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Should I buy a better telescope, or a better camera.

astrophotography Celestron catadioptric equipment imaging
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#1 avodcap7

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Posted 03 December 2020 - 06:15 AM

Hello, 

 

So, since the weather forecasts are really good, and Christmas is coming up, I decided that I need to upgrade my gear.

Currently I have a:

  • Celestron C8 with a 0.63 reducer
  • Nikon D7200 camera
  • Some random 60 mm finder scope with a touptek guide camera
  • Skywatcher HEQ-5 Pro

My bortle class is about 5, but I still find it hard to do imaging with my C8, because of my narrow FOV.

But also, my camera doesn't pick up DSO's very well, it it not very sensitive, even in 600 second exposures.

 

So the question is - should I get a better telescope, or a better camera.

For the telescope, I'm thinking a William Optics ZenithStar 81

And for the camera - ZWO ASI294MC Pro

 

Tell me what you think is worth getting!

 

Cheers

 



#2 endless-sky

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Posted 03 December 2020 - 06:41 AM

A C8 on a HEQ-5 is really something hard to work with, for DSO imaging.

 

I know, because I tried with mine. On a NEQ6 Pro. I wasn't using guiding at the time (because I didn't have a guide-scope, nor a guide-camera), and was limited to 30-45s exposures top. Even with an astromodified D5300 I wasn't picking up much - the exposures were definitely too short.

 

So I have been using my kit 70-300mm zoom lens for quite a while, before I did my first major upgrade and bought the gear you see in my signature.

 

A nice 80mm short and fast refractor is a beauty to handle and produces amazing results. One of the most counterintuitive things in astrophotography is assuming that you need a large aperture to capture faint objects. This is true in visual, where you are limited to your own eyes sub-second exposures - therefore, the more light you feed them in that short time, the more you get to see.

 

A camera can take hours of exposures (conveniently divided in subframes) and even a 50mm aperture can give you beautiful views of the Cosmos.

 

That said, I don't really know what would give you the biggest bang for the buck. The small refractor would definitely be easier to handle for your mount, but I don't know if the camera would then be too much of a limiting factor on what you can acquire. On the other hand, the ASI 294MC has quite a small sensor and will tighten the field of view that you are now getting with the C8-DSLR combo even more (magnifying any guiding/tracking errors even more) - sensor is 19.1mm x 13.0mm, while the D7200 has a 23.5mm x 15.6mm sensor (the covered area is roughly 1.48x bigger).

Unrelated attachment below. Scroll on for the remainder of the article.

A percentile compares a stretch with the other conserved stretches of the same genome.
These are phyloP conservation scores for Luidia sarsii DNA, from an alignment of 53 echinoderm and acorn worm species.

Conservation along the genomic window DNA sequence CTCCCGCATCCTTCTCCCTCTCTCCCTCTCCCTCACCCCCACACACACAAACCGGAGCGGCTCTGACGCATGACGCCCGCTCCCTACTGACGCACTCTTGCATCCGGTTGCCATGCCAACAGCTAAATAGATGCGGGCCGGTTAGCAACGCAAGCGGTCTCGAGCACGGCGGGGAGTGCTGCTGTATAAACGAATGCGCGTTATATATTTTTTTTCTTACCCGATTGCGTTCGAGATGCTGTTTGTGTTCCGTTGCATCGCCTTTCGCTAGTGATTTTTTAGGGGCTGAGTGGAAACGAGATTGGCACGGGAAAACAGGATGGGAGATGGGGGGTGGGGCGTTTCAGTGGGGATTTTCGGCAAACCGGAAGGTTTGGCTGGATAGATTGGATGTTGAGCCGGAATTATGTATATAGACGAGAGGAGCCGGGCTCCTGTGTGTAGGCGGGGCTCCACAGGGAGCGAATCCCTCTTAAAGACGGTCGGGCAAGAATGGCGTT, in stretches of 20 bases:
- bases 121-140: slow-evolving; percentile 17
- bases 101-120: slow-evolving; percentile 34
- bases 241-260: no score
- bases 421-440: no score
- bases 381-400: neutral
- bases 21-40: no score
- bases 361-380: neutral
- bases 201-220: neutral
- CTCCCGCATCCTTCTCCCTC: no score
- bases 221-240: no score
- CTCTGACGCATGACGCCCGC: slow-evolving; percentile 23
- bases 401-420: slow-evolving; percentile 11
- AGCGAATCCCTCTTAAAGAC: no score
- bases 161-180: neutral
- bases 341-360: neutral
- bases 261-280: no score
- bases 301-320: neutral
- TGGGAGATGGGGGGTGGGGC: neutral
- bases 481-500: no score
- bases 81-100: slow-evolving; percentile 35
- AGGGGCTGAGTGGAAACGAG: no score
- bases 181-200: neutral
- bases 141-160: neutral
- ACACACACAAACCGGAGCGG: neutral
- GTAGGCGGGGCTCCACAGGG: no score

Personally, I would get the telescope first, so that you can build a better foundation on your astro-gear. The camera can always be added later. I think it would be quite frustrating to keep working with the C8 and a small field of view.

 

Another option is buying a cheap, used DSLR and astromodifying it yourself (or having it done professionally by some store/company that offers the service) - if you do decide to change camera, in the future. I have done exactly that with a D5300 (that I modified myself) and couldn't be happier. Spent about 400 Euros between camera and UV/IR cut filter to replace the stock one with.



#3 Noah4x4

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Posted 03 December 2020 - 07:16 AM

The previous post accurately reflects the position with long exposures. But why limit yourself to long exposures?

 

I was in exactly your position about three years ago, except that I have an Evolution Mount and had a Nikon 5200. You have the advantage of already owning a decent quality GEM mount.

 

I messed about with wedge and an unmodified DSLR requiring longer exposures as it wasn't that sensitive. Whilst I got a few  decent modest length exposure images, many others were spoilt by aircraft trails, clouds. Buying a GEM would not assist me with that, whilst stacking short exposures is a darn sight easier than using long exposures. If you review Dr Robin Glover's YouTube presentations (n.b. he is the author of SharpCap) he eloquently demonstrates that there are few disadvantages of short stacked exposures over long exposures If using a modern low read noise astro camera CMOS sensor and instead many benefits, particularly if you are typical of most of us stuck hence under light polluted urban skies and with limited time.. See https://www.youtube....H93UvP358&t=6s